The Ontario government plans to rebuild the aging radio network first responders across the province rely on during emergencies, saying upgrades to the system are sorely needed.
Premier Doug Ford said Thursday that the Public Safety Radio Network is prone to daily outages and must be modernized.
The network covers 750,000 square kilometres across the province, including areas in the north where cellphone service is not available, and helps first responders communicate and co-ordinate during forest fires, police operations and medical emergencies.
“You need modern, reliable equipment,” Ford said while speaking to a group of first responders near Alliston, Ont. “Sadly, Ontario’s public safety radio network is outdated. It’s falling apart.”
Ford would not say how much the rebuild will cost taxpayers, adding that those details will be released once a competitive bidding process for the project is complete.
Community Safety Minister Michael Tibollo said the radio system is the “lifeblood” of emergency response in the province but was last upgraded 20 years ago.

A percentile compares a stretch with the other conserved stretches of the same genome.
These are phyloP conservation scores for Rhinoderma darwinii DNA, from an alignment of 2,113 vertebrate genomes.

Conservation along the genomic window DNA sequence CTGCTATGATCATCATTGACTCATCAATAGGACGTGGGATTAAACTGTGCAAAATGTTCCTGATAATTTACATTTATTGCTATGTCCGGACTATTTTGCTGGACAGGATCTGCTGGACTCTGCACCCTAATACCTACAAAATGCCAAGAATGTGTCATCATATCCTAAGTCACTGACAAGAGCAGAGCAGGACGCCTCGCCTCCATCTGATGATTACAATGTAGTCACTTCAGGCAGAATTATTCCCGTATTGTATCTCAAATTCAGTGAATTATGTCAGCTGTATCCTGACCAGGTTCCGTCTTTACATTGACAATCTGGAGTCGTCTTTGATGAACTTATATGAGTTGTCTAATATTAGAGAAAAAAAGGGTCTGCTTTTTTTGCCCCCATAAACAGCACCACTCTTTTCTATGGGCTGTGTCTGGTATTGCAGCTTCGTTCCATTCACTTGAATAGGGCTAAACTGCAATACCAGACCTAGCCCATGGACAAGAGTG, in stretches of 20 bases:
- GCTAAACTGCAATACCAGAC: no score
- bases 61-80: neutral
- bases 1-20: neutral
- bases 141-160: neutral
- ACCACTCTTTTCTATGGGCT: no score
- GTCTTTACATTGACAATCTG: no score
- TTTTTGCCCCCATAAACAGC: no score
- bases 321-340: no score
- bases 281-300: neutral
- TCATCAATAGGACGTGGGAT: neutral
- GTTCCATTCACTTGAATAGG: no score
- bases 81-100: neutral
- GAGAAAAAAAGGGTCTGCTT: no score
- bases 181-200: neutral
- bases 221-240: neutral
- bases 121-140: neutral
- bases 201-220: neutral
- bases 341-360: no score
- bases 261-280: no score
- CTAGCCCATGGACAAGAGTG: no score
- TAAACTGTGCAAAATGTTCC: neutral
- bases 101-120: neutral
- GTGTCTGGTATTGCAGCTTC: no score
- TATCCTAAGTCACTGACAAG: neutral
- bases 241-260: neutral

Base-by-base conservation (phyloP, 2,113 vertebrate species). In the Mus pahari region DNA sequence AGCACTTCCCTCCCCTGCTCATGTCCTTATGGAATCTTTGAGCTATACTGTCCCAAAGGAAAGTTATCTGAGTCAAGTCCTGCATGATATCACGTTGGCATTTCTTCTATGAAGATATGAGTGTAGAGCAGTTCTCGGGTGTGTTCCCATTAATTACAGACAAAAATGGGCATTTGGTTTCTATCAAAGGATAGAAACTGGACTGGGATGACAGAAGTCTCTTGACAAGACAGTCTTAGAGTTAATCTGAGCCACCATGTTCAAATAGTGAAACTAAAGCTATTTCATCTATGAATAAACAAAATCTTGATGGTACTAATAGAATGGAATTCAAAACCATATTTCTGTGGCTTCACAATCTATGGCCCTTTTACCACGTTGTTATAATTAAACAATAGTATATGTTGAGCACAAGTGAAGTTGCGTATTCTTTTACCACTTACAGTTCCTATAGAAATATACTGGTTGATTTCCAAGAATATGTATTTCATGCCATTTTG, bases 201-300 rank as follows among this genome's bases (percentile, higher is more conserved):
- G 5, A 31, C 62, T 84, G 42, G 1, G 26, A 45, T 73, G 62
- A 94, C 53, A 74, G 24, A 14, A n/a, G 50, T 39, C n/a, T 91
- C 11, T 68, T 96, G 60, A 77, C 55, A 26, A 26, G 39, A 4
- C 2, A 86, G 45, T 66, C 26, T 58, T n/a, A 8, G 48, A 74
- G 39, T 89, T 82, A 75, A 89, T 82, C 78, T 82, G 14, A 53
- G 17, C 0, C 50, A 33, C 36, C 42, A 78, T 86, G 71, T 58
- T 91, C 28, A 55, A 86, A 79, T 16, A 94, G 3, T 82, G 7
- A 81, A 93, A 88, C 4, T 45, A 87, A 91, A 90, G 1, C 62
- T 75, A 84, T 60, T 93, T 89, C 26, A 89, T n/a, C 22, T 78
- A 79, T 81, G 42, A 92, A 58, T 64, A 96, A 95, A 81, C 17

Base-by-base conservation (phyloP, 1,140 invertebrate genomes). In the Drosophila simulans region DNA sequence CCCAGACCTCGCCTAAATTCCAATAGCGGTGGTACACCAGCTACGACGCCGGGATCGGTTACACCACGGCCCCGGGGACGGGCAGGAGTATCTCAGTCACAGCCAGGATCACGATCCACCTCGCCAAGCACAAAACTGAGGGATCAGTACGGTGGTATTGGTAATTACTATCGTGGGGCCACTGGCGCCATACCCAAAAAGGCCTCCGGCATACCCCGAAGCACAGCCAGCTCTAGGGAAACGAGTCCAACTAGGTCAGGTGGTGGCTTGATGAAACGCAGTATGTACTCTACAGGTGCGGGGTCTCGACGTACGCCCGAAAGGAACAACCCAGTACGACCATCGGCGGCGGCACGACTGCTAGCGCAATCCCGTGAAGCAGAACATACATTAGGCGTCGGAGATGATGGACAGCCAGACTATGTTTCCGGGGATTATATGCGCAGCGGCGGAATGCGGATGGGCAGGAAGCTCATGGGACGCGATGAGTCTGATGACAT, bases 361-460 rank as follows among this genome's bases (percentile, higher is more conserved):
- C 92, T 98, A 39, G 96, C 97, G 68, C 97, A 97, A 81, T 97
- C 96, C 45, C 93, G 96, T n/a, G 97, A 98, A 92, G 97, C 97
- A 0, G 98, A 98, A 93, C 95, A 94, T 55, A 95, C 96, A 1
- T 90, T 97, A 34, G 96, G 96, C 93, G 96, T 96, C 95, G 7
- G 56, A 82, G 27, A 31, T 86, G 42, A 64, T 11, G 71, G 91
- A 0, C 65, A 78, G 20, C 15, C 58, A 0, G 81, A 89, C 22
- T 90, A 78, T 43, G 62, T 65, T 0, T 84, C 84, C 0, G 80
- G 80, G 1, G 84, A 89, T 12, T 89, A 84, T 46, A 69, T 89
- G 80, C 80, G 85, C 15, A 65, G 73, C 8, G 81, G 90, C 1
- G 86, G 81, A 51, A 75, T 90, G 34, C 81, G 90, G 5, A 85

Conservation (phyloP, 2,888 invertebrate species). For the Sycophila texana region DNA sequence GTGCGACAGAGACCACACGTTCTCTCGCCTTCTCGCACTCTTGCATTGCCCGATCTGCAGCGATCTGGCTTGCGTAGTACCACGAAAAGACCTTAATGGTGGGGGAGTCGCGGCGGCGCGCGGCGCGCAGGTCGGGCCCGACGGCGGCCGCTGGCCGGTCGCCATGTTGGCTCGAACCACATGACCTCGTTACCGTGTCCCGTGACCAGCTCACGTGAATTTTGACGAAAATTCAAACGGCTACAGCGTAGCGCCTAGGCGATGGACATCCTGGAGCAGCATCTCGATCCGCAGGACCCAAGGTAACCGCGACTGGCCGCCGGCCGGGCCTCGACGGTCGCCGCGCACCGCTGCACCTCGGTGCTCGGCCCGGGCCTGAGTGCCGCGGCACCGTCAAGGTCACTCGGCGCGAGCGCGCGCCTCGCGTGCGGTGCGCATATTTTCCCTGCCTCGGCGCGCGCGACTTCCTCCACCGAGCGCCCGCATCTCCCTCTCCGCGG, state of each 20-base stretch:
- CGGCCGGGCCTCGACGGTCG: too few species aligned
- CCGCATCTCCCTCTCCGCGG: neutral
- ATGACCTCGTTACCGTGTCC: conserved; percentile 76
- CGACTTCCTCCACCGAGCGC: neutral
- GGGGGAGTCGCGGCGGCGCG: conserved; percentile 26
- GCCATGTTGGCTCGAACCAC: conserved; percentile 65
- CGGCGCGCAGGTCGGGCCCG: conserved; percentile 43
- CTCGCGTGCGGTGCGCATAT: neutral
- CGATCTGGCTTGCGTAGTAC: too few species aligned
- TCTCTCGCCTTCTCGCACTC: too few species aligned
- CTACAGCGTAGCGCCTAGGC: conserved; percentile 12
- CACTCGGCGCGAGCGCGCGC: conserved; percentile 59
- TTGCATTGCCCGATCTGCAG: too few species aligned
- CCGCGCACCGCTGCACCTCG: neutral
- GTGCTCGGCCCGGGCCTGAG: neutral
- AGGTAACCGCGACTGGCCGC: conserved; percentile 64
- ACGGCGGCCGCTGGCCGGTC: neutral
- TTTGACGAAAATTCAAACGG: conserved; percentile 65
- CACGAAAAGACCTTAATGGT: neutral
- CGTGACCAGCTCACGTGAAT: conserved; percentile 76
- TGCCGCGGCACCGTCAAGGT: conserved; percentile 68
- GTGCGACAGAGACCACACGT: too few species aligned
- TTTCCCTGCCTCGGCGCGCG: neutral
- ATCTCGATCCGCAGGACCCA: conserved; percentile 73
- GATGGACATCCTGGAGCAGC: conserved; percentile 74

“Pause for a second and think where communication technology was a generation ago compared with where we are today,” he said.
Tibollo said first responders had voiced concerns about the aging system and noted that it experiences frequent failures. The system is so outdated the Ontario government has had to look on Kijiji to find replacement parts, he added.
“The radios that they use today are obsolete,” he said. “You would have a better chance of walking into a Best Buy today to purchase a tube television than we’ve had replacing those radios.”
Tibollo said the company that successfully bids for the project will build and service the public radio network for 15 years.
“This is a massive undertaking,” Tibollo said. “The telecommunications towers, antenna and technology that provide essential public safety radio coverage across the province will be rebuilt.”
The upgraded network is expected to be fully operational by 2023, the government said.